CAYCE, S.C. (Reuters) - (This Feb. 4 story corrects first paragraph to drop erroneous reference to three fatal crashes in as many months. Amtrak has had four fatal crashes since December. The error first occurred in UPDATE 3 of the Feb. 4 story)
An Amtrak passenger train that was diverted onto a side track slammed into a parked freight train in South Carolina on Sunday, killing two crew members and injuring at least 116 others in the railroad’s fourth fatal crash since December.
Amtrak Train 91, carrying nine crew members and 136 passengers, was traveling from New York to Miami when it hit the CSX Corp freight train that was stopped on a side track, or siding, at about 2:35 a.m. local time (0735 GMT).
The section of track was operated by CSX and the Amtrak train was diverted onto the siding at a switch where a padlock had been attached to steer train traffic that way, Robert Sumwalt, chairman of the U.S. National Transportation Board, told a news conference.
“Key to this investigation is learning why the switch was lined that way,” he said, calling the damage to the locomotives “catastrophic.” An NTSB investigation team was at the site.
Amtrak engineer Michael Kempf, 54, of Savannah, Georgia, and conductor Michael Cella, 36, of Orange Park, Florida, were killed, Lexington County Coroner Margaret Fisher told reporters. Autopsies were underway, she said.
Two of the 116 people injured were in critical condition after the wreck, which occurred about 5 miles (8 km) southwest of the state capital Columbia.
“It’s a horrible thing to see, to understand what force was involved,” South Carolina Governor Henry McMaster told reporters. “The first engine of the freight train was torn up, and the single engine of the passenger train is barely recognizable.”
Amtrak said it was “deeply saddened” by the deaths. It said CSX owns and controls the dispatching of all trains, including the signal systems that control access to sidings and yards, Amtrak said in a statement.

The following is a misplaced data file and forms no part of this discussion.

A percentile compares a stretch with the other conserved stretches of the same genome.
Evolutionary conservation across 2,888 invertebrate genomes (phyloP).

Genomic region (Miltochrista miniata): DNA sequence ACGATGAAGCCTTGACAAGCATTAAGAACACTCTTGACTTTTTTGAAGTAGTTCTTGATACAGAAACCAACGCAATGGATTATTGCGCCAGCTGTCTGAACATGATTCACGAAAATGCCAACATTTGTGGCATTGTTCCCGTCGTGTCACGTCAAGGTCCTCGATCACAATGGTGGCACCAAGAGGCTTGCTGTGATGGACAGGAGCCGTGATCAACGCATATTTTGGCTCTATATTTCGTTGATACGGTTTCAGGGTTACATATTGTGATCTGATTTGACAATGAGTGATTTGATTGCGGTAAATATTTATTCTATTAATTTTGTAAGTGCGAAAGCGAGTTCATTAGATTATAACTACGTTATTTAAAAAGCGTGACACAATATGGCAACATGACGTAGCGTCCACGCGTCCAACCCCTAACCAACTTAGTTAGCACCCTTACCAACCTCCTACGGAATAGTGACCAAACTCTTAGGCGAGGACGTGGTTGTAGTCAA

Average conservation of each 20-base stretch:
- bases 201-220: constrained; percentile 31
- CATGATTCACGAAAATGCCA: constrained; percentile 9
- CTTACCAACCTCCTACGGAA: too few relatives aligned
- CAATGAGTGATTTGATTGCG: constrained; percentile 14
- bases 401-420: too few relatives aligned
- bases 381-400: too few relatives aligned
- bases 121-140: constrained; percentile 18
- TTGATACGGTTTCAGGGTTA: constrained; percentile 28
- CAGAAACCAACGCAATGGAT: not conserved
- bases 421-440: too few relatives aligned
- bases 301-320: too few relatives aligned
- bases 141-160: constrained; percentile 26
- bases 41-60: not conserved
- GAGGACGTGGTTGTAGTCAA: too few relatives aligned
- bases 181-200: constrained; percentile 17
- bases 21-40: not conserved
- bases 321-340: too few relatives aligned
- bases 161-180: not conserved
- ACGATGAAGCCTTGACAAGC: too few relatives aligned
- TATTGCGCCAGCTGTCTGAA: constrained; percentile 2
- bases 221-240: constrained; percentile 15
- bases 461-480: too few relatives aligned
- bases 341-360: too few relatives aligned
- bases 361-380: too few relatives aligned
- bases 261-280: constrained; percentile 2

Amtrak President and CEO Richard Anderson said the passenger train hit the tail end of the CSX train. That train had two locomotives and 34 empty auto racks used to transport cars, the NTSB said.
The passenger train’s locomotive was left lying on its side, and the first car was bent and also derailed, although it remained upright, images from the scene showed.
At least four of the freight train’s cars were crumpled, looking like crushed tin foil, but remained on the tracks.
The passenger train was part of Amtrak’ Silver Star Service. Officials said some 5,000 gallons of fuel leaked as a result of the collision, but that there was no threat to public safety.
U.S. President Donald Trump received regular updates on the crash while at his resort in Palm Beach, Florida. “My thoughts and prayers are with all of the victims involved in this mornings (sic) train collision in South Carolina,” he tweeted. “Thank you to our incredible First Responders for the work they’ve done!”
McMaster said he had been told the Amtrak train was traveling at about 59 miles (95 km) per hour upon impact.
The NTSB did not release details on the speed at which the Amtrak train was traveling.
In December, three people were killed when an Amtrak passenger train derailed in Washington state. The engineer later told the NTSB he had misread a signal and tried to brake before the accident.
In late January, an Amtrak train carrying Republican members of the U.S. Congress killed one person in a garbage truck with which it collided in Virginia.
A Federal Railroad Administration Investigative team was also on the scene in South Carolina to help establish what happened.
“It is important to understand the factors that contributed to this tragic accident and how all stakeholders can ensure a safe and reliable rail system going forward,” the U.S. Department of Transportation said in a statement.
Additional reporting by David Shepardson in Washington, Rich McKay in Atlanta, Harriet McLeod in Charleston, South Carolina, Ayesha Rascoe in West Palm Beach, Florida, Barbara Goldberg and Renita Young in New York; Writing by Barbara Goldberg and Jon Herskovitz; Editing by Jason Neely, Lisa Von Ahn and Daniel Wallis